Attending Hamburger University, Robin Leidner observes how McDonald's trains the managers of its fast-food restaurants to standardize every aspect of service and product. Learning how to sell life insurance at a large midwestern firm, she is coached on exactly what to say, how to stand, when to make eye contact, and how to build up Positive Mental Attitude by chanting "I feel happy! I feel terrific!"
Leidner's fascinating report from the frontlines of two major American corporations uncovers the methods and consequences of regulating workers' language, looks, attitudes, ideas, and demeanor. Her study reveals the complex and often unexpected results that come with the routinization of service work.
Some McDonald's workers resent the constraints of prescribed uniforms and rigid scripts, while others appreciate how routines simplify their jobs and give them psychological protection against unpleasant customers. Combined
Insurance goes further than McDonald's in attempting to standardize the workers' very selves, instilling in them adroit maneuvers to overcome customer resistance.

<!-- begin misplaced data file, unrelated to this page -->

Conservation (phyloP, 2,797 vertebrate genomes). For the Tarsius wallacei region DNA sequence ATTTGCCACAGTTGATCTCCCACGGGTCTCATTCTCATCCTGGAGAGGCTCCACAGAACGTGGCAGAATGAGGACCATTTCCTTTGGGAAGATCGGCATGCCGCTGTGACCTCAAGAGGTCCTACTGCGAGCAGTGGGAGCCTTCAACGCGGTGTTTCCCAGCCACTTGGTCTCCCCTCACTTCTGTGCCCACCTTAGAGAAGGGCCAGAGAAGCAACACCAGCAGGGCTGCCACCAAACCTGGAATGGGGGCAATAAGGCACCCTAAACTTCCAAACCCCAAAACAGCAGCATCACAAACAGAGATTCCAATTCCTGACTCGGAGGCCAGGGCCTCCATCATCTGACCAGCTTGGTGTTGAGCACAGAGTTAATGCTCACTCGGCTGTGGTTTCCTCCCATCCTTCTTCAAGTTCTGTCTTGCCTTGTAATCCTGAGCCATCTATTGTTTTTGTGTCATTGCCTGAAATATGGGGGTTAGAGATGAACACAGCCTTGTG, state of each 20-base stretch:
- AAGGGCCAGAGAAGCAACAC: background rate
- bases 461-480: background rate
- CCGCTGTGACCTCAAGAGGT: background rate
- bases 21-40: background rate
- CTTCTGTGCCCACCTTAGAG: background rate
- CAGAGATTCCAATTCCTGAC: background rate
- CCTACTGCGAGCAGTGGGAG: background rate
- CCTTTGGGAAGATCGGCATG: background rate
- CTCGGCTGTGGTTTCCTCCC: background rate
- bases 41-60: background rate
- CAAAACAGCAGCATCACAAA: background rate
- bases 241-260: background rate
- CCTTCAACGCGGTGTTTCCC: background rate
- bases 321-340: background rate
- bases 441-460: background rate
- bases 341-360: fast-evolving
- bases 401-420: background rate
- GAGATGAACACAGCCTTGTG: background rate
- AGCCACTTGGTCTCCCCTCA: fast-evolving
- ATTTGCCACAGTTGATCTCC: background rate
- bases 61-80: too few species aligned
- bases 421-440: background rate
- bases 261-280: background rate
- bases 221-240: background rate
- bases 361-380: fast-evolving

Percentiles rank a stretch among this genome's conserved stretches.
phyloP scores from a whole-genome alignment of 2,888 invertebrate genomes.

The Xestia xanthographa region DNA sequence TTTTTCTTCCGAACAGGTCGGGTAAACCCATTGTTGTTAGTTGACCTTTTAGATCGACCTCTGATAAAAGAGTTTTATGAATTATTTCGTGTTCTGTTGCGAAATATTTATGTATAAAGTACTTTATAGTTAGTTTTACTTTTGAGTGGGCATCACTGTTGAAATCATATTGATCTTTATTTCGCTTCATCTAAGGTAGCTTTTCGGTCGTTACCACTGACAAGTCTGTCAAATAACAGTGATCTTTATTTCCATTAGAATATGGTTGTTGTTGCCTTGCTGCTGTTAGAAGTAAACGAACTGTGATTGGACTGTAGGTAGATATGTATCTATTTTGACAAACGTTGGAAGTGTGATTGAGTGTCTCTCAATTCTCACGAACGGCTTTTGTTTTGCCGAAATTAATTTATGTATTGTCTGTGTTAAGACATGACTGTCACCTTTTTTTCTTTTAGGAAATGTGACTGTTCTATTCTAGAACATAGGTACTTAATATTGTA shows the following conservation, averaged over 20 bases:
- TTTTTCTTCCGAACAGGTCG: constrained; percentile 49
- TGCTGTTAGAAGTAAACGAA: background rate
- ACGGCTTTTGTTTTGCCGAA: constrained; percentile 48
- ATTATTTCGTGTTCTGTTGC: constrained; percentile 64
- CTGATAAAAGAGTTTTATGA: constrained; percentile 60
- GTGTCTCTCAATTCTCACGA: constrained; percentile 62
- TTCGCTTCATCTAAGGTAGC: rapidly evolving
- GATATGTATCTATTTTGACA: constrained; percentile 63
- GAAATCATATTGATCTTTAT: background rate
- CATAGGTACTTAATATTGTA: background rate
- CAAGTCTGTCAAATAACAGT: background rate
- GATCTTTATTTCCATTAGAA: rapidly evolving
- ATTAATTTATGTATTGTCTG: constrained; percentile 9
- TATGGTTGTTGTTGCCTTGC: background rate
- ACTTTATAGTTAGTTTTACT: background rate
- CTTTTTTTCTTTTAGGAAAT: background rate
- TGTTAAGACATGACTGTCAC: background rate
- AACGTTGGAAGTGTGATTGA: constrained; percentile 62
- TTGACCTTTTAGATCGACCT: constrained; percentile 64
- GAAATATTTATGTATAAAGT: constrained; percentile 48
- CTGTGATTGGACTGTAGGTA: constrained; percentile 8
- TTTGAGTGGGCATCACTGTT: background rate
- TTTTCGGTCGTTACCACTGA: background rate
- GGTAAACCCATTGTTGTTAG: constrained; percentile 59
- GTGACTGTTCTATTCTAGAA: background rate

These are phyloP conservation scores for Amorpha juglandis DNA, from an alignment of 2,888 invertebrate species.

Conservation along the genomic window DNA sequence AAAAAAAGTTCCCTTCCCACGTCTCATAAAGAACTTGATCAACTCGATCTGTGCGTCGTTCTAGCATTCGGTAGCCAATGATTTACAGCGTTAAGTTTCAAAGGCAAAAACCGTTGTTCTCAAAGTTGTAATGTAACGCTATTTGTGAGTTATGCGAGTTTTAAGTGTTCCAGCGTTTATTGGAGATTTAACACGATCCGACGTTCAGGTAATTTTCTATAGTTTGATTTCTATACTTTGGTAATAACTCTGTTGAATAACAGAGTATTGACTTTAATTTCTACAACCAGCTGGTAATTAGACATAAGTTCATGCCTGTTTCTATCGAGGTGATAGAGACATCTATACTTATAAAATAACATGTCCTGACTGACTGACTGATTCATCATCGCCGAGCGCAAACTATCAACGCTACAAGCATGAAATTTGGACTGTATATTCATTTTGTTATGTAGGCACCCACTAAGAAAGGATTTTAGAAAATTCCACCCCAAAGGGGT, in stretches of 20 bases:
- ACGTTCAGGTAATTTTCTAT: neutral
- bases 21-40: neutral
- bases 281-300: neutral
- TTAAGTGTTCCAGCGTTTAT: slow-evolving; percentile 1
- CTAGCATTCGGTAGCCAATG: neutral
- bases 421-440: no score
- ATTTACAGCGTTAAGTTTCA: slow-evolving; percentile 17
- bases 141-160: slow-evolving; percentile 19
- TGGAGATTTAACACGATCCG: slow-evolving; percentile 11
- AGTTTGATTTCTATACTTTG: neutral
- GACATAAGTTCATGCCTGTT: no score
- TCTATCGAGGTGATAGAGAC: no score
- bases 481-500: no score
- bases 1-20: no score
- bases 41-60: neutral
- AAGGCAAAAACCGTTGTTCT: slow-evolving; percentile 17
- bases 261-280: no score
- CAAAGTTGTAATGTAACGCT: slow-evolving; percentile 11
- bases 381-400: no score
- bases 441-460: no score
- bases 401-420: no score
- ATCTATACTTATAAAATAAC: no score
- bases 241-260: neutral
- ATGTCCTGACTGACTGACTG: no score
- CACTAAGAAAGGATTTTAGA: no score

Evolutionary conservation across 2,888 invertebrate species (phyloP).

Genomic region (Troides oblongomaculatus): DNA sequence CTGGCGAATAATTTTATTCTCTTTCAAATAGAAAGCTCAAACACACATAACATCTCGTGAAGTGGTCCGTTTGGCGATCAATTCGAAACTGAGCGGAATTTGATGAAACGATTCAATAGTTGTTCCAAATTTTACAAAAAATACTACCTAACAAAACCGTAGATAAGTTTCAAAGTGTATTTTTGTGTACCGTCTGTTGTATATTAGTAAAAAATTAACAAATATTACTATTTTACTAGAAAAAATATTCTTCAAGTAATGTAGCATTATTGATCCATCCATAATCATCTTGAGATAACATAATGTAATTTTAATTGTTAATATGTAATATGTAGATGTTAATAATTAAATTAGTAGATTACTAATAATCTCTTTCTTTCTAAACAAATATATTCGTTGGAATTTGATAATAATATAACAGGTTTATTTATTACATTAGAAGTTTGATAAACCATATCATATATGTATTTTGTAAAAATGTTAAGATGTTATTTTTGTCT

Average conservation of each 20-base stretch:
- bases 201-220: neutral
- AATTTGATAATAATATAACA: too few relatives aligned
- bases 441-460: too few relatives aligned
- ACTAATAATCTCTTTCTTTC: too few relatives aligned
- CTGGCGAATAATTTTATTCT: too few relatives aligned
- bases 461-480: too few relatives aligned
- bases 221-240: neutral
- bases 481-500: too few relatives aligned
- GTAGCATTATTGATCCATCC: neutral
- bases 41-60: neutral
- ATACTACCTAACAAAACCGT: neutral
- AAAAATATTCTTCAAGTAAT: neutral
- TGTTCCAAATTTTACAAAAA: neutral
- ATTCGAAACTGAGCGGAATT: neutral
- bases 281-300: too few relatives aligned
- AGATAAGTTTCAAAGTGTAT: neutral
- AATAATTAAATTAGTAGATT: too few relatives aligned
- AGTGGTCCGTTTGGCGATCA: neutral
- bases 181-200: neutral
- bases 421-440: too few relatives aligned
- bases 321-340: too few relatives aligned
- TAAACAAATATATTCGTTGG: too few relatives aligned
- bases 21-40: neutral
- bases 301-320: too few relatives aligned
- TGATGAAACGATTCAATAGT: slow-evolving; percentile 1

The routinization of service work has both poignant and preposterous consequences. It tends to undermine shared understandings about individuality and social obligations, sharpening the tension between the belief in personal autonomy and the domination of a powerful corporate culture.
Richly anecdotal and accessibly written, Leidner's book charts new territory in the sociology of work. With service sector work becoming increasingly important in American business, her timely study is particularly welcome.
Leidner (sociology, Univ. of Pennsylvania) uses participant observation to explore aspects of service-industry efforts to insure sameness of effort and routinization of work. The author chooses for examples the ubiquitous McDonald's and the Combined Insurance Company, whose founder, W. Clement Stone, formulated the Positive Mental Attitude (PMA). Both companies achieve service provider-service recipient relationships that are routinized yet acceptable both to the customer and employee. The much-touted ``worker rebellions'' are largely nonexistent; many if not most employees prefer a well-choreographed approach to the point of sale. Leidner's book includes much of interest to students of business and human behavior, but her turgid prose does not lend itself to easy reading. For academic libraries.-- Norman Lederer, Thad deus Stevens State Sch. of Technology, Lancaster, Pa.